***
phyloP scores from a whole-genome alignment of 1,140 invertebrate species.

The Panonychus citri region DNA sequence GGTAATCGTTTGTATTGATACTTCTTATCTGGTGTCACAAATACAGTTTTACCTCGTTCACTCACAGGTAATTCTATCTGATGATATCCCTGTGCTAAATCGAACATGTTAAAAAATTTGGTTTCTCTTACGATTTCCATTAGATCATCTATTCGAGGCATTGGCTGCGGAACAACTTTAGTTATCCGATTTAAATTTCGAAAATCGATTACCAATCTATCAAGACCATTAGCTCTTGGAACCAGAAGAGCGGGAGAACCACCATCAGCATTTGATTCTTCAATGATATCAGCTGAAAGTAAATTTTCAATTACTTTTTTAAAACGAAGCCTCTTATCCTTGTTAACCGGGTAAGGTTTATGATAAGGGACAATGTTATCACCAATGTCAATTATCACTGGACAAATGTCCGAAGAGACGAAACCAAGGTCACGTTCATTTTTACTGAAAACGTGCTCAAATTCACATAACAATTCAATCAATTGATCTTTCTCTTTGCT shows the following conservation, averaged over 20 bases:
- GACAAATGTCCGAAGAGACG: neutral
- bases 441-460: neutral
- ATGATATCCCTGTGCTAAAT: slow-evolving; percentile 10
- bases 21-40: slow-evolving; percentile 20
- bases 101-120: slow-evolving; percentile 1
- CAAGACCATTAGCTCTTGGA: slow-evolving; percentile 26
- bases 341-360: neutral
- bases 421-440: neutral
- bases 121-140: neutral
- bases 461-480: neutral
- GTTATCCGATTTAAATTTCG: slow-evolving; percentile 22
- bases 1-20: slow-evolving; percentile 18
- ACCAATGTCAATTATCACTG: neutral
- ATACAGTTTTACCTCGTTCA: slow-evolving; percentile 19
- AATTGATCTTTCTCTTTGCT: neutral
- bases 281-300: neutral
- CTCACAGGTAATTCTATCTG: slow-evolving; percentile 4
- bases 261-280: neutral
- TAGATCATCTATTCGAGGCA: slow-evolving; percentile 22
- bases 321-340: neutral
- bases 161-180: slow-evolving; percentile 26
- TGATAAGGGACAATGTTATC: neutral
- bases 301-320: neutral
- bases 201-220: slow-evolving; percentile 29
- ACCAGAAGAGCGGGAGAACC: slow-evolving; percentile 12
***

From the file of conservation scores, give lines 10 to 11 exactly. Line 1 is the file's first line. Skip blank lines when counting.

- bases 421-440: neutral
- bases 121-140: neutral